Hog farm lawsuit hearing comes to MH


Scott Liles, Baxter Bulletin (AR)

Nov. 28, 2018


A hearing regarding a Newton County Circuit Court case will apparently be held in Mountain Home next week.


A 10 a.m. hearing is scheduled for Tuesday at the Baxter County Court Complex to hear motions in C&H Hog Farms’ lawsuit against the Arkansas Pollution and Ecology Control Commission.


C&H Hog Farms of Vendor was permitted to house 6,500 hogs in a site alongside Big Creek, a tributary of the Buffalo National River. Liquid waste from the hogs was retained in two waste ponds and is sprayed on 600 acres of adjacent farmland as fertilizer.


It previously operated under a permit no longer administered by the state, and its application for a new permit was initially denied by the Arkansas Department of Environmental Quality in January, touching off a series of appeals and legal wrangling.


C&H Hog Farms appealed ADEQ’s decision to the Arkansas Pollution and Ecology Control Commission, which sent the decision back to ADEQ in August. The hog farm appealed that decision as well, and in October Circuit Court Judge John Putman ordered a stay on the department’s September decision to deny the permit.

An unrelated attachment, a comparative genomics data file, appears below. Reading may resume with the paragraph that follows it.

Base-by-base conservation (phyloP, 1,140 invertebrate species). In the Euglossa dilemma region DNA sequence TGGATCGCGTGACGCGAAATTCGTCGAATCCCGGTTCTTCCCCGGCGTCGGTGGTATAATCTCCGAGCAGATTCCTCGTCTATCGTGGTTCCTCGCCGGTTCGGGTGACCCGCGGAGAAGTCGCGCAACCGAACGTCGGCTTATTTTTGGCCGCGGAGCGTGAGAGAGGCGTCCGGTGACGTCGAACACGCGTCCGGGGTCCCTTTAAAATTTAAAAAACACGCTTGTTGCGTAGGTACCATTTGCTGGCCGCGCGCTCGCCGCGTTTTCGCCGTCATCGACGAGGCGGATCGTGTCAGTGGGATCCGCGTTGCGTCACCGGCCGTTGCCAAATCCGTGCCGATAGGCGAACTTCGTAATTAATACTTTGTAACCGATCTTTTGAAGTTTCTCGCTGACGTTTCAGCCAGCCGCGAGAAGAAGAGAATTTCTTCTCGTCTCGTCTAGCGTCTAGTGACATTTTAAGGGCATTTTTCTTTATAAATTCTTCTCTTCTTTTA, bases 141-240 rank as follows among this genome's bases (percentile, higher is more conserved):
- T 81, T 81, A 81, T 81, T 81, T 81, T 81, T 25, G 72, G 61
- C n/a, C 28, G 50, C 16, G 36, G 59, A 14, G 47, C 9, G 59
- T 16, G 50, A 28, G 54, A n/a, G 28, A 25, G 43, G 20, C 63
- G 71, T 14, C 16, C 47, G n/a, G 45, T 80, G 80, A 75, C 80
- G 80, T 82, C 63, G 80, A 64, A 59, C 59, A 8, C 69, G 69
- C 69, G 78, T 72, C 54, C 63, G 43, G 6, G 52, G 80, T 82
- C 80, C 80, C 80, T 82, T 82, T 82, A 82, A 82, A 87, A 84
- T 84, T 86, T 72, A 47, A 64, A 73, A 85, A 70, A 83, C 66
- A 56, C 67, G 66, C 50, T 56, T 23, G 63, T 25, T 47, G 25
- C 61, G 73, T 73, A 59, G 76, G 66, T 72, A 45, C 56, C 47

ADEQ last week issued its own final denial of C&H’s application, and the hog farm requested that the court find ADEQ in contempt for issuing its own permitting decision while Judge Putman’s stay order was still in effect.


The motion by C&H Hog Farm to require ADEQ to show why it should not be held in contempt is not one of the issues to be addressed at Tuesday’s hearing, but the topic could be added later this week, the Arkansas Times notes.


Conservation groups have opposed the operation of the hog farm within the river’s watershed, arguing that the manure from the hog farm could potentially increase the risks of the federally protected Buffalo becoming polluted.


A federal presentation drawing upon research by the U.S. Geological Survey, the National Parks System and ADEQ found that the groundwater in the Buffalo watershed is increasingly polluted, but did not link the operation of the hog farm with the decrease in water quality.


In denying the operating permit last week, ADEQ cited water-quality issues and insufficient geological investigations into the karst terrain underneath the farm as reasons to deny the operating permit.


Kart topography is characterized by sinkholes and caves...